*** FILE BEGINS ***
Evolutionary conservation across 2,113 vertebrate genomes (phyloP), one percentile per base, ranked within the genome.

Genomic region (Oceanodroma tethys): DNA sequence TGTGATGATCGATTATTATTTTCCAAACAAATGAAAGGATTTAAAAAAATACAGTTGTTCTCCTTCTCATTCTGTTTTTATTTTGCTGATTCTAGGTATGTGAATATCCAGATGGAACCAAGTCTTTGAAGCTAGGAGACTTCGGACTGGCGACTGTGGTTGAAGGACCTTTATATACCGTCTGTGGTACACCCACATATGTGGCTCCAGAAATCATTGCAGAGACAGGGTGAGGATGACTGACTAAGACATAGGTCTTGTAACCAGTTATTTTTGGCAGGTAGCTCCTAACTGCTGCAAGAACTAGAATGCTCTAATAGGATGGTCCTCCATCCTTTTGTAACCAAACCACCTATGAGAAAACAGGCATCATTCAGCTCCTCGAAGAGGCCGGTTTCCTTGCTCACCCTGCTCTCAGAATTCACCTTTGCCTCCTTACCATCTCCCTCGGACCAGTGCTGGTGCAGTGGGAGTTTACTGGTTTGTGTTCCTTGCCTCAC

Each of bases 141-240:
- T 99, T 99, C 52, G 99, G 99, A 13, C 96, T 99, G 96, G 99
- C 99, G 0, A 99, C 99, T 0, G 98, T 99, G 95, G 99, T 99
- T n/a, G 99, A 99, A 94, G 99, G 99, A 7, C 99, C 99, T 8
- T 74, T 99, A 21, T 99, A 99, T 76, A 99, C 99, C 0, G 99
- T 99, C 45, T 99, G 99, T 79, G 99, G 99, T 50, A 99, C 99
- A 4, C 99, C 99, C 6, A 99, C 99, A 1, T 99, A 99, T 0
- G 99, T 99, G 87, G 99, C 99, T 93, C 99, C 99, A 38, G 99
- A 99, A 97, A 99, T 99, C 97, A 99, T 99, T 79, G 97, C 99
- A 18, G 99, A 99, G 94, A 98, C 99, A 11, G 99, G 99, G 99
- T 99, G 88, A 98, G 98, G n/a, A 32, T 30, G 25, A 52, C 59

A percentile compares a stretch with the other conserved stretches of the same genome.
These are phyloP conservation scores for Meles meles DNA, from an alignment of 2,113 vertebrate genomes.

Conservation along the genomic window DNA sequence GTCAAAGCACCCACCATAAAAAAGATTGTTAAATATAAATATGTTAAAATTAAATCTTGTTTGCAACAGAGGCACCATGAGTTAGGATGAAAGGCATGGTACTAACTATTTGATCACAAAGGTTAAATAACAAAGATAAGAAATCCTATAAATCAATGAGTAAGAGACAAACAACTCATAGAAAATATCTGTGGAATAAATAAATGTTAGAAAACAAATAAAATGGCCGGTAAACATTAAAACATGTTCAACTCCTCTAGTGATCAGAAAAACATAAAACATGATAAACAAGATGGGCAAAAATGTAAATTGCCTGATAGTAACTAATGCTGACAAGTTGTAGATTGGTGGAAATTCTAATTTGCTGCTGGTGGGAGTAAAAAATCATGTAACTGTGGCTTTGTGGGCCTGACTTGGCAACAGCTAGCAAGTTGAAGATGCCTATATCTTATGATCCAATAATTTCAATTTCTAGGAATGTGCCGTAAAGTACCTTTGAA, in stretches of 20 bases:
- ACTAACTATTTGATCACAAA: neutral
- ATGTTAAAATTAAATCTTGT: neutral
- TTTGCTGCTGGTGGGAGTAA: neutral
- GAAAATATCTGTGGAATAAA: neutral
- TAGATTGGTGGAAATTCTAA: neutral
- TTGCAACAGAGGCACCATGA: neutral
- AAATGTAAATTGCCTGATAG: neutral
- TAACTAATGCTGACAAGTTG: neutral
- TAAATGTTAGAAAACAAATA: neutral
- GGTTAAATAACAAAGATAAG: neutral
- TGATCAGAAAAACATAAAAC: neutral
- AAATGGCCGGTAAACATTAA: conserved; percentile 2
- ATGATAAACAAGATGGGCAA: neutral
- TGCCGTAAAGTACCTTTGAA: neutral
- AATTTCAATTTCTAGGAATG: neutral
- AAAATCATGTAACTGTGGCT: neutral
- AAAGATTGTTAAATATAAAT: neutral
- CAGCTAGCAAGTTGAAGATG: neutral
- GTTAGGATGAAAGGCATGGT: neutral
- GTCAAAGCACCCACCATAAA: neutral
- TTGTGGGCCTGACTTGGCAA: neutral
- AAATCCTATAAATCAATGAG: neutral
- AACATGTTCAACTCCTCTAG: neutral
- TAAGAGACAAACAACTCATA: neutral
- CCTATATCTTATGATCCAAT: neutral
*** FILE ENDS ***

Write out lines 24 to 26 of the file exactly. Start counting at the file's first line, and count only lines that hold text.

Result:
- TAACTAATGCTGACAAGTTG: neutral
- TAAATGTTAGAAAACAAATA: neutral
- GGTTAAATAACAAAGATAAG: neutral